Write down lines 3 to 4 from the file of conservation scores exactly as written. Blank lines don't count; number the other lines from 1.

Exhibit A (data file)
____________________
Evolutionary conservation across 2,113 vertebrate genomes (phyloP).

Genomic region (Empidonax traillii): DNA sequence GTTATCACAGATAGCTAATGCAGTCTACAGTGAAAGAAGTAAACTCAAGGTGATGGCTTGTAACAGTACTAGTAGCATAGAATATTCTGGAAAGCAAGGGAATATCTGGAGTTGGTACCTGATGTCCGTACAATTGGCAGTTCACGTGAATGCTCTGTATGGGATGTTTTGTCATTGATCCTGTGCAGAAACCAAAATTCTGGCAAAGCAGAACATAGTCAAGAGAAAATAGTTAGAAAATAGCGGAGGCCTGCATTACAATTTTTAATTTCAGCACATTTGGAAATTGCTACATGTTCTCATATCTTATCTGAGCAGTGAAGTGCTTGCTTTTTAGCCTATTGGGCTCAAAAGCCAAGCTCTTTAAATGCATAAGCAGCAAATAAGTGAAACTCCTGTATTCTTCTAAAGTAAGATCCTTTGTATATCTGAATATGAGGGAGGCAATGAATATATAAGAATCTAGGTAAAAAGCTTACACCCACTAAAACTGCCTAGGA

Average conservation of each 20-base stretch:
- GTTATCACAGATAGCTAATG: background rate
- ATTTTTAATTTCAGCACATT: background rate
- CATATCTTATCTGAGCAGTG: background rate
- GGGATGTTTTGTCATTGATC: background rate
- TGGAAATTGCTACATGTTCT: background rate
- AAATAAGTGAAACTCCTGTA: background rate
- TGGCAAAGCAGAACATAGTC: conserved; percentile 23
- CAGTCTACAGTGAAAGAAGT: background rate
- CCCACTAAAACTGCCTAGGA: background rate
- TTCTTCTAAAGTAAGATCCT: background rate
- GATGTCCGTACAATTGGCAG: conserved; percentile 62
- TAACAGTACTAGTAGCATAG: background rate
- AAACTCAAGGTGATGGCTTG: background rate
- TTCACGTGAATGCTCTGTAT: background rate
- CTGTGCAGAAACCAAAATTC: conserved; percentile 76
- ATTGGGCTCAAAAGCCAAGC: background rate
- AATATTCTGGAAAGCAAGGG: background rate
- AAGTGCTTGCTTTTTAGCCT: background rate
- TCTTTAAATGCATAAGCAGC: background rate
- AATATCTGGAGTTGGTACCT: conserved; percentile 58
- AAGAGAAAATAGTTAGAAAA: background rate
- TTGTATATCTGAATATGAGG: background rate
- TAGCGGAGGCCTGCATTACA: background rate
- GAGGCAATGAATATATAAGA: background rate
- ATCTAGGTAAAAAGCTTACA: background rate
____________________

Average conservation of each 20-base stretch:
- GTTATCACAGATAGCTAATG: background rate